First published in the Journal of Democracy
Barcelona, Berlin, Boston, Brussels, London, Madrid, Manchester, New York, Nice, Paris, Stockholm, Sydney—over the past several years these and other cities of the democratic West have become places widely identified with terrorist attacks involving suicide belts, rammings by cars or trucks, improvised bombs, mass shootings, or stabbings. Outsidethe West, meanwhile, groups such as the Islamic State in Iraq and Syria (ISIS), Boko Haram, and various al-Qaeda affiliates—in the Caucasus, the Arabian Peninsula, Sinai, and parts of Africa—have seized tracts of land in fragile states1 as homes for “emirates” and “caliphates” whose political ambitions are as vast as they are inimical to the liberal international order.
Offering their acolytes religious purpose, financial gain, sexual slaves, and the unfettered exercise of sadistic violence, jihadists have recruited more than forty-thousand foreign fighters from 110 countries. Of these, about six-thousand have been U.S., Australian, Canadian, or European Union (EU) nationals traveling to the conflict zones in Iraq and Syria, both before and since the ISIS caliphate declaration of June 2014. With ISIS suffering battlefield losses at the hands of the global coalition against it—the onetime ISIS strongholds of Mosul, Iraq, and Raqqa, Syria, fell in late 2017—security officials across the free world worry that what had been a steady trickle of battle-hardened returnees will now grow into a deluge.
Not surprisingly, these trends have sparked public anxiety and sown fears in many countries that open societies have become the favored targets for both homegrown and foreign terrorists. These fears are not groundless. In November 2017, the Global Terrorism Index (GTI) compiled by the Institute for Economics and Peace in Sydney, Australia, found that while terrorism-related deaths had fallen 22 percent globally in 2016 from their peak in 2014 (the year that ISIS exploded on the scene), they were up in Europe across 2014–16 to their highest level in nearly three decades, with 75 percent of the deaths from terrorism in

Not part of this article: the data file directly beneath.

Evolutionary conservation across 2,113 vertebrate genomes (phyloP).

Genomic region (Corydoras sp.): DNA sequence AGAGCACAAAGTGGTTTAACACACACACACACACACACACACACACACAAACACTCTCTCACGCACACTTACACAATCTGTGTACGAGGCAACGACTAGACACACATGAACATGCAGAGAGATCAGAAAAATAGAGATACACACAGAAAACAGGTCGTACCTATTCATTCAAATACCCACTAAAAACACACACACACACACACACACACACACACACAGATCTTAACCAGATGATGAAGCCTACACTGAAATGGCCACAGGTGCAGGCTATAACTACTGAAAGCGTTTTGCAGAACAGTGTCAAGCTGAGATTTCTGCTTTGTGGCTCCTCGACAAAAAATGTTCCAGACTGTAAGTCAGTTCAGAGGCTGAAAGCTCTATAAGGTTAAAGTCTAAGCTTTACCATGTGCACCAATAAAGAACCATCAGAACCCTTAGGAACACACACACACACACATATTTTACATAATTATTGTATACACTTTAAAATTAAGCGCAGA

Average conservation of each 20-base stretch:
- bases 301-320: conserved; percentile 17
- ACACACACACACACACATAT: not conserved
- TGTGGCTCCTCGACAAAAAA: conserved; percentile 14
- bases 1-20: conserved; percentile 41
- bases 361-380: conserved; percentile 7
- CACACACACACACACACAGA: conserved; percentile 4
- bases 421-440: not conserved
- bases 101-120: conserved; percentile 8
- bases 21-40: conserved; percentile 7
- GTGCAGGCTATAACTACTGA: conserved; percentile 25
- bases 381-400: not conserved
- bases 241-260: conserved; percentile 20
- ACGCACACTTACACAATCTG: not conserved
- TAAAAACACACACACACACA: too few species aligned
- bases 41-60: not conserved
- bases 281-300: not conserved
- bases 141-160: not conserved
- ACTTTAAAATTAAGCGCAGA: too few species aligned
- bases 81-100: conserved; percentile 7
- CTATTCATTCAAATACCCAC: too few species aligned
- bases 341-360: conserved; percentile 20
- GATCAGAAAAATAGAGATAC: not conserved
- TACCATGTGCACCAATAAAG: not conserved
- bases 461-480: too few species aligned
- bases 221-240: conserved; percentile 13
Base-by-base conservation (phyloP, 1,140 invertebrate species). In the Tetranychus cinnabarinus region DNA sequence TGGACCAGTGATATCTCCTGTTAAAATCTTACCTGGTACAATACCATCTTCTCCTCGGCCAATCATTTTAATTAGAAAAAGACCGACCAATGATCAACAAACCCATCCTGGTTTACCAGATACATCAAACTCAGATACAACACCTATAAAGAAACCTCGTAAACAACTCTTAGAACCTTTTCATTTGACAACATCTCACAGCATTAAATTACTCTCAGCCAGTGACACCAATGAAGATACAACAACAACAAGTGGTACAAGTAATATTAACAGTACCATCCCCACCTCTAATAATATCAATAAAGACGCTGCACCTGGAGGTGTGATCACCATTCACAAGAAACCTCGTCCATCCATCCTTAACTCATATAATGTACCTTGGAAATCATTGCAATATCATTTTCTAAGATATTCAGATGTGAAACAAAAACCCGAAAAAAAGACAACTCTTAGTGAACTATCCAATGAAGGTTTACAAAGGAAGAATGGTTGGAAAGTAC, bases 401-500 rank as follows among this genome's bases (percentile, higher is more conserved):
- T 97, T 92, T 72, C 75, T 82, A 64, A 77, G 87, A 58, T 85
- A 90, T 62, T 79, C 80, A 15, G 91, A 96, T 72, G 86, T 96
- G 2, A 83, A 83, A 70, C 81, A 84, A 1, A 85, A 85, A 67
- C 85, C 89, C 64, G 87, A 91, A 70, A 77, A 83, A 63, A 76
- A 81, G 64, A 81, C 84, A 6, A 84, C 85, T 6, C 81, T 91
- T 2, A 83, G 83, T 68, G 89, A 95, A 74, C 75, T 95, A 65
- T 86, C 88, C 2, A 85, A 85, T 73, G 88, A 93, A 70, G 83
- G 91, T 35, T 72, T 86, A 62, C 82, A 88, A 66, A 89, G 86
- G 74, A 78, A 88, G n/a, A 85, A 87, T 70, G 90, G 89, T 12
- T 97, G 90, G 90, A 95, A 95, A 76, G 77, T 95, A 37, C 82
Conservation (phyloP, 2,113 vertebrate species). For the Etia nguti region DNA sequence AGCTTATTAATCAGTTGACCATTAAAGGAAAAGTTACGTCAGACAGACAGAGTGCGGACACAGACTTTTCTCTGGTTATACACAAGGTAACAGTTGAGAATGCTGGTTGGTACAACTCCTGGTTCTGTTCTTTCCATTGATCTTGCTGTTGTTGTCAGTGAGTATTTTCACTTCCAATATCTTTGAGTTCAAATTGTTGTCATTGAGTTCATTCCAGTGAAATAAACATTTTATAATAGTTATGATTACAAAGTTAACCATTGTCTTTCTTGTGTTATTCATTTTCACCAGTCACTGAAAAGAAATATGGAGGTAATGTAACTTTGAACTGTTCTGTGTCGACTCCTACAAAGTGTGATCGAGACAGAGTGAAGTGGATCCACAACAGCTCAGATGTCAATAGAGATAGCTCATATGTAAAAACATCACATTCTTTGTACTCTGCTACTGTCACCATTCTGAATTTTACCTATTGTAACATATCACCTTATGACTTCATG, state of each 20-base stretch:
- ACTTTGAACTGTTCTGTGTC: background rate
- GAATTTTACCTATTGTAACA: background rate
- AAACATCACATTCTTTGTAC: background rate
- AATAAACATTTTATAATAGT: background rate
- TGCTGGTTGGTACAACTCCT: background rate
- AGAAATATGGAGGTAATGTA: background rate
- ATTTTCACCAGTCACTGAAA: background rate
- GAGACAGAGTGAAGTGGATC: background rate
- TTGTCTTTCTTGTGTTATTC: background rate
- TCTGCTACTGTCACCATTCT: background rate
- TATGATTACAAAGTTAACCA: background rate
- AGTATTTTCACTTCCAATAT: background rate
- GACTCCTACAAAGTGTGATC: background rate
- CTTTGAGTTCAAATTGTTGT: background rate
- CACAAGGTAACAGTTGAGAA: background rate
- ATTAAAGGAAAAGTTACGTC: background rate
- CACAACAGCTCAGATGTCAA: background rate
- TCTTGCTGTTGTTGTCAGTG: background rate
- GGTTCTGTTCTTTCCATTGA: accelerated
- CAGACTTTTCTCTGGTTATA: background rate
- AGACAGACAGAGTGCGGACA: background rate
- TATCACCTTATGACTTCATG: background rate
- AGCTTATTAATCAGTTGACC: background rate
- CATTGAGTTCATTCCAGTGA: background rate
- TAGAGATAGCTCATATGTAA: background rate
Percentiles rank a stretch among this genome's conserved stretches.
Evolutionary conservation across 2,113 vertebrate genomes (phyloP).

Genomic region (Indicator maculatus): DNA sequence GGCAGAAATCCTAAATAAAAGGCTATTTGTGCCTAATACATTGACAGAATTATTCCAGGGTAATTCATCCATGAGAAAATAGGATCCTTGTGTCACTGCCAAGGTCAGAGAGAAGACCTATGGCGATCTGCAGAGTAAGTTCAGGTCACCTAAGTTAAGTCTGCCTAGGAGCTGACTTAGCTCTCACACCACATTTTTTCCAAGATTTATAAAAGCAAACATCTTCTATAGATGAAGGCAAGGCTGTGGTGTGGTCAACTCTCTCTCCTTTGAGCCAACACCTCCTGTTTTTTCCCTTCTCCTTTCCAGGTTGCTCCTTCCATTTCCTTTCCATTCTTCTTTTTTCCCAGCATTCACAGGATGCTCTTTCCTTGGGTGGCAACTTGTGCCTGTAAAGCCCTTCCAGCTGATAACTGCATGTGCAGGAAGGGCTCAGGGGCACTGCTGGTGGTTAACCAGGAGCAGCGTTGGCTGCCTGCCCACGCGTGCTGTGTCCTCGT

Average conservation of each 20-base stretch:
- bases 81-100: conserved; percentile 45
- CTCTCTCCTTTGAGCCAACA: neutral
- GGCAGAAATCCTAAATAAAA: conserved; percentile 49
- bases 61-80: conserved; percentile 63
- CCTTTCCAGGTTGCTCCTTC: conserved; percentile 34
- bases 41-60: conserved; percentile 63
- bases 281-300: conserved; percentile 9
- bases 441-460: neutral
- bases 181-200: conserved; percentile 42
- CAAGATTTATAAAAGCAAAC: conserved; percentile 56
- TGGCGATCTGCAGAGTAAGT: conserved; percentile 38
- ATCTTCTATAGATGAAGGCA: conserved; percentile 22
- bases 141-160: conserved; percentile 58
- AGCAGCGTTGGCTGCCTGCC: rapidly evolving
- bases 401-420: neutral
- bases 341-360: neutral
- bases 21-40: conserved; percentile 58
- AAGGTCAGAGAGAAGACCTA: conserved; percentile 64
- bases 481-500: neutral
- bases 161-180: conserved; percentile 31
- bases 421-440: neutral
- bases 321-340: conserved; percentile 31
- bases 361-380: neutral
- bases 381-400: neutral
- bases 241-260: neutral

Europe attributable to ISIS. Despite this worrisome development, the compilers of the GTI also find that Europe’s democracies have been foiling a higher proportion of attacks, thereby forcing ISIS to focus on “lower-level” tactics that involve fewer resources and less planning. Meanwhile, data from a longer term—going back nearly two decades rather than just a handful of years—show that when it comes to terrorism, reasonably high-quality democracies enjoy a vital, and seemingly growing, “triple democracy advantage.” That is, such democracies suffer fewer attacks than do other regime types, with a lower rate of increase, and fewer fatalities.
Terrorism is the deliberate use or threat of violence against civilians by a nonstate entity (individual or group) in pursuit of a political or religious goal. Terrorism—or, more precisely, Salafi-Takfiri terrorism of the type perpetrated by ISIS—is now perceived by people around the globe as the leading danger to their national security. A Pew study published in August 2017 found shares of national publics ranging from 62 percent in Ghana to 88 percent in France—and including 74 percent of U.S. respondents as well as 77 percent of Germans, 74 percent of Indonesians, and 66 percent of Indians—saying that ISIS is the top security threat facing their country. These concerns have large implications. Even among the world’s most advanced democracies, fear of terrorism—often intertwined with worries about immigration, particularly from Muslim-majority countries — is a driver of populist nationalism, support for illiberal alternatives, and heightened danger that civil liberties and the rule of law will be eroded. If liberal democracies in Europe, North America, and parts of Asia are especially vulnerable to terrorism, moreover, is that not a warning to other countries pondering liberalization that strengthening rights, freedoms, and legal guarantees could be too risky? Will not a more closed society—one that rejects or curtails such liberal-democratic niceties—be better able to defend itself against the terrorist scourge? At the very least, the relationship between regime types and contemporary trends in terrorism ought to be clearly understood in order to promote better risk analysis and counterterrorism policy both at home and abroad.
This article is part of the RED-Alert project, funded by the European Union’s Horizon 2020 research and innovation Programme under grant agreement No 740688.